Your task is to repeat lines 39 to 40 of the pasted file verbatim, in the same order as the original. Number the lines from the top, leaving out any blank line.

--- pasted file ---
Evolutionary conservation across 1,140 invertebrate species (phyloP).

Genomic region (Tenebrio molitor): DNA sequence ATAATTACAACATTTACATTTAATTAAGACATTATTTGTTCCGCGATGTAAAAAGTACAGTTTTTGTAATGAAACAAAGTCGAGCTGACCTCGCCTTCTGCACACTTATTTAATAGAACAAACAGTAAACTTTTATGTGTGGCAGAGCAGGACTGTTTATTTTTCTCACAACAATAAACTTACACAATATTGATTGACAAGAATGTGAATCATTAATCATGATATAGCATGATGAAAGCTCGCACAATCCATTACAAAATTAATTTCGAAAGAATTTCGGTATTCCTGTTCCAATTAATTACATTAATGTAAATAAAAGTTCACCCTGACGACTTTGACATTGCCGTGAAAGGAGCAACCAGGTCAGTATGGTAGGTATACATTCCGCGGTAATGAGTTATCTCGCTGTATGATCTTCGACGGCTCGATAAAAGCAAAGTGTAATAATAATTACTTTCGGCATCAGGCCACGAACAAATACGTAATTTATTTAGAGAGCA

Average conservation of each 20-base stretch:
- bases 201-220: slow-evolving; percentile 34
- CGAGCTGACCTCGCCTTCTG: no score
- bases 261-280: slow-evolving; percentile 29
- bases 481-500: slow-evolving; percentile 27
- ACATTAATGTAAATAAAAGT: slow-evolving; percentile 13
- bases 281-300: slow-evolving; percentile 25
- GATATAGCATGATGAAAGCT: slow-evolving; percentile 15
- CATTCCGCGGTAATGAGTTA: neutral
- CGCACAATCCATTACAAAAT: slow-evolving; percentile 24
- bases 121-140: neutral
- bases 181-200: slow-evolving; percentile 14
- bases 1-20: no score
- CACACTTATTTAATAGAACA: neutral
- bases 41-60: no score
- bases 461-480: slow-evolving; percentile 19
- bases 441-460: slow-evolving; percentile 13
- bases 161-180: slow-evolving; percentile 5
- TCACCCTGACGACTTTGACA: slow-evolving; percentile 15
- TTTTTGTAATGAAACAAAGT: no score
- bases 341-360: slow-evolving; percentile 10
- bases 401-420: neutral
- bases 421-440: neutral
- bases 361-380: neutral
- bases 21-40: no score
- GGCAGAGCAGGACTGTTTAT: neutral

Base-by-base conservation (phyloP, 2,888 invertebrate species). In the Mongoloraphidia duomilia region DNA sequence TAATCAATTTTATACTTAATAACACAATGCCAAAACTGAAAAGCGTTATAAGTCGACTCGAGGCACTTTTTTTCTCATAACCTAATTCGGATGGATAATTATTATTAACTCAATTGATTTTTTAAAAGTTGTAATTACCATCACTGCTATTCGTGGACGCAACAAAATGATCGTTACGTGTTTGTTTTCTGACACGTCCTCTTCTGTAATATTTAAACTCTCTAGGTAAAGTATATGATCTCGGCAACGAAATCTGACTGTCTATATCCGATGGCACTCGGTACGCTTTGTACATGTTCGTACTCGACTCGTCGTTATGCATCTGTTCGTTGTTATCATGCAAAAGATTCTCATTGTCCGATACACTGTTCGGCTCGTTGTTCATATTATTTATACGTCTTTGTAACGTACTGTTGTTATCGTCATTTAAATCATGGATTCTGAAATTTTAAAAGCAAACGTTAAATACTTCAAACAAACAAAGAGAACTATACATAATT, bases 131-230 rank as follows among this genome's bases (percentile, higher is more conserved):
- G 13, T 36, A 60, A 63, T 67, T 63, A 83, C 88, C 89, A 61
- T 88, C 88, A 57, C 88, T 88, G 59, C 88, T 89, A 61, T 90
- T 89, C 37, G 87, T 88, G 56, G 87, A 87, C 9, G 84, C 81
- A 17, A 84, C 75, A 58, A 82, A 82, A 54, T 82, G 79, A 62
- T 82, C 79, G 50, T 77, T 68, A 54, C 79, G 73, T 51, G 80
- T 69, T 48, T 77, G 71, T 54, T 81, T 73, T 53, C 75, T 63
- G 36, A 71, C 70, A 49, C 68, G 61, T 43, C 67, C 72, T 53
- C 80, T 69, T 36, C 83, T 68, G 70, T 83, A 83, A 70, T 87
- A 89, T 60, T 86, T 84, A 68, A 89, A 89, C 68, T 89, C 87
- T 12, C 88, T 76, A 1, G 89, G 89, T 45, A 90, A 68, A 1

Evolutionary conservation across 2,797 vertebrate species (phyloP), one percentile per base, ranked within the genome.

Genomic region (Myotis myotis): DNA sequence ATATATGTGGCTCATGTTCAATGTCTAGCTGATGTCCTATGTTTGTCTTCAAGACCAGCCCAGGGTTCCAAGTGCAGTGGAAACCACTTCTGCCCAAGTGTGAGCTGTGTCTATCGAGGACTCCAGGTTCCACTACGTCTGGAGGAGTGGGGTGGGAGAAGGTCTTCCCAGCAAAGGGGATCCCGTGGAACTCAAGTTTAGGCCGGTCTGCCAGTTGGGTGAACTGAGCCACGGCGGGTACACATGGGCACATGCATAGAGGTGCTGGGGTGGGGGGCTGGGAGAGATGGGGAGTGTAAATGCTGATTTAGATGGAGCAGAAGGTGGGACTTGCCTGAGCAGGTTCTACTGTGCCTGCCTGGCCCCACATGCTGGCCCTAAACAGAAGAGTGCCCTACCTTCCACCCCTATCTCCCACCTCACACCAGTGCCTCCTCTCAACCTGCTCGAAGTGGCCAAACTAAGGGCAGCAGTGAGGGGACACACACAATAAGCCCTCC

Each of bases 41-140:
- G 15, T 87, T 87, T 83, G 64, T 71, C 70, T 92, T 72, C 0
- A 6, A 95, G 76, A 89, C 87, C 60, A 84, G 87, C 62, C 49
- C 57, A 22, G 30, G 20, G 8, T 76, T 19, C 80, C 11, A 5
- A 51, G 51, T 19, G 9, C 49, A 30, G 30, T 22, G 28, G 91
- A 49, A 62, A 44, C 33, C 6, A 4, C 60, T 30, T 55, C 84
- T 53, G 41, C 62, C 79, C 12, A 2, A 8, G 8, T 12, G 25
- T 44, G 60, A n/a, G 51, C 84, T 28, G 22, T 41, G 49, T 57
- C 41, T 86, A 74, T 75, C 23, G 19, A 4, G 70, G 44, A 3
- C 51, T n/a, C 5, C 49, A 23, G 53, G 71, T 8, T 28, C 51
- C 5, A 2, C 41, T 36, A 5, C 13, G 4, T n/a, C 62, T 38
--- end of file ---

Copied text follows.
- T 12, C 88, T 76, A 1, G 89, G 89, T 45, A 90, A 68, A 1

Evolutionary conservation across 2,797 vertebrate species (phyloP), one percentile per base, ranked within the genome.